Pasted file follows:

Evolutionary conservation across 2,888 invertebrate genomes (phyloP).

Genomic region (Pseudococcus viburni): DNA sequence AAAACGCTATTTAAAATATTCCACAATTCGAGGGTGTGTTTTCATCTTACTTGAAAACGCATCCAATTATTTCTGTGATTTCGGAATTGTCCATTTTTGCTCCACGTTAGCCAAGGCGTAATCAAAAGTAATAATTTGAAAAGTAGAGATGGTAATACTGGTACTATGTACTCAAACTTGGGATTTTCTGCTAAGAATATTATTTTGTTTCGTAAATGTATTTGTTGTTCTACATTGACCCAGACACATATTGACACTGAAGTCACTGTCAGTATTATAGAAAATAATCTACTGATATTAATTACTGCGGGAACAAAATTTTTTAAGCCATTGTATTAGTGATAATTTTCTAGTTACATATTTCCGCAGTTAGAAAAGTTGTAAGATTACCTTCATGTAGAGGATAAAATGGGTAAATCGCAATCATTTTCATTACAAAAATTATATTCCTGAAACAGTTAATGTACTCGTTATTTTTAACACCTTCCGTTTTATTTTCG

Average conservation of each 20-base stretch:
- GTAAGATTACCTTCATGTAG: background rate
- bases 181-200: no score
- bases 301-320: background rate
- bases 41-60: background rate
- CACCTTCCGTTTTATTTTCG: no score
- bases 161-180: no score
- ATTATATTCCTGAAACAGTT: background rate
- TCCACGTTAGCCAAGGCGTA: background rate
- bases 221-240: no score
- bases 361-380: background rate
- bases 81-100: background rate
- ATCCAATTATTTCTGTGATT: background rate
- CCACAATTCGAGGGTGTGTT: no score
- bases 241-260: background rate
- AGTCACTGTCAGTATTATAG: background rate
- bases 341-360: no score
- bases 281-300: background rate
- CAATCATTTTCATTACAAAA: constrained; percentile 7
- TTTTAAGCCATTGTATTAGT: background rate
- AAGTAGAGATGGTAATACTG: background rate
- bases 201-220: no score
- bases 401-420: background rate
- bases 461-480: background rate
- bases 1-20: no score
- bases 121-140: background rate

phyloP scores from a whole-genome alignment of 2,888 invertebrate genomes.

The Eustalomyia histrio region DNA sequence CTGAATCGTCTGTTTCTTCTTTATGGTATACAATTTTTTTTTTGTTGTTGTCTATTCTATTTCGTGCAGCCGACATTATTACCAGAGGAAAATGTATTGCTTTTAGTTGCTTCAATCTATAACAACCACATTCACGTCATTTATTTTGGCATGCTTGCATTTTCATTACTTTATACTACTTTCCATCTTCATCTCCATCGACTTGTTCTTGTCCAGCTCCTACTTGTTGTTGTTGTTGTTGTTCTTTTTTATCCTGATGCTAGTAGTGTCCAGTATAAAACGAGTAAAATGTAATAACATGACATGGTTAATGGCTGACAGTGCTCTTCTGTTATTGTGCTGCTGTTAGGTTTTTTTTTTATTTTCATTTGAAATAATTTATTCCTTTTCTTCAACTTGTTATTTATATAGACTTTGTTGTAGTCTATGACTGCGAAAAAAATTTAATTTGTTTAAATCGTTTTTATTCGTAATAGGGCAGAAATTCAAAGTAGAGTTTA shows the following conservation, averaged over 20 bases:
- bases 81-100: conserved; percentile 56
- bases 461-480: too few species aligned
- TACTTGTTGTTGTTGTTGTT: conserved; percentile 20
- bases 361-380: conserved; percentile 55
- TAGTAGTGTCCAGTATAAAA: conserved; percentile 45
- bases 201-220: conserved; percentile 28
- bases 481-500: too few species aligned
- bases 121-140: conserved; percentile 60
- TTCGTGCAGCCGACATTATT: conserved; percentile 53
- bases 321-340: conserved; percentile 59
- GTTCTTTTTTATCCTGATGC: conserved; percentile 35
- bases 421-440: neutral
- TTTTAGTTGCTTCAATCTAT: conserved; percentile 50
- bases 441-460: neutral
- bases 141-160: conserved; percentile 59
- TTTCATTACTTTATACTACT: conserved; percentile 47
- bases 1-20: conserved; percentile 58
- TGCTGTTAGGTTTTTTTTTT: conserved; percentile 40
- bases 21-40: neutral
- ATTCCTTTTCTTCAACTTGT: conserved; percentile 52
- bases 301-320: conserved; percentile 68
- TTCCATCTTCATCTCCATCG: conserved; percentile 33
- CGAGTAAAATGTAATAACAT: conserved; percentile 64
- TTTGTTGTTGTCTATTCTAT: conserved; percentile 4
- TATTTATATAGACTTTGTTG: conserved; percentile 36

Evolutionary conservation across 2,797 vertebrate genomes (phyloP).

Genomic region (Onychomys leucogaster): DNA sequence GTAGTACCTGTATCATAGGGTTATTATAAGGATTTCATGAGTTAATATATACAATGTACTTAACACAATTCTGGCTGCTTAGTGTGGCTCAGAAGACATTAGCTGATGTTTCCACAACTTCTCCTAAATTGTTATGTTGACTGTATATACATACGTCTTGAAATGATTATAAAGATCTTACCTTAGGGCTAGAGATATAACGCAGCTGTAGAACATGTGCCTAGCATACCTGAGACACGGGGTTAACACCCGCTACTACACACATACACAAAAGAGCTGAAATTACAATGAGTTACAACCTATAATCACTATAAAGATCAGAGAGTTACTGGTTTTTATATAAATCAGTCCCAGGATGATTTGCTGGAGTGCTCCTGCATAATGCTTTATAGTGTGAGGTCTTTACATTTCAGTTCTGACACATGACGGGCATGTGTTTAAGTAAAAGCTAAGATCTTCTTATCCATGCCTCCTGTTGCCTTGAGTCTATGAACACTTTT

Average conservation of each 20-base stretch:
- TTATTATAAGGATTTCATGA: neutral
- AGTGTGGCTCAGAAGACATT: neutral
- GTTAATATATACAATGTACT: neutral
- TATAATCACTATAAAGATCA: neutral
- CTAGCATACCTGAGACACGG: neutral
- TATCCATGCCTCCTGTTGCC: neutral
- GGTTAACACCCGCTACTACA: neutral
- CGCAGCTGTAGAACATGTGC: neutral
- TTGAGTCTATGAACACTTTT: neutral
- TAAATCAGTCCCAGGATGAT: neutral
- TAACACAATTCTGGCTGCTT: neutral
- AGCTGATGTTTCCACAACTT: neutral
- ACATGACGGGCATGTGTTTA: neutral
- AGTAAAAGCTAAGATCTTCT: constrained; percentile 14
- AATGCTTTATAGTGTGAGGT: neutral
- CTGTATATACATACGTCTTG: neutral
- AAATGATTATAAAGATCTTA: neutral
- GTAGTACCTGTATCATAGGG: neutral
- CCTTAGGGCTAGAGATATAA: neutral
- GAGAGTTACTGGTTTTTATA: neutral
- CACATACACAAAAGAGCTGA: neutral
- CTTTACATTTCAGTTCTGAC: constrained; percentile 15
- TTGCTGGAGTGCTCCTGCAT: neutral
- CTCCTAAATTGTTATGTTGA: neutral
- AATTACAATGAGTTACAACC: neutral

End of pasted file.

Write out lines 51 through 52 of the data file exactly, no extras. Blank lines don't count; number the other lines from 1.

- bases 301-320: conserved; percentile 68
- TTCCATCTTCATCTCCATCG: conserved; percentile 33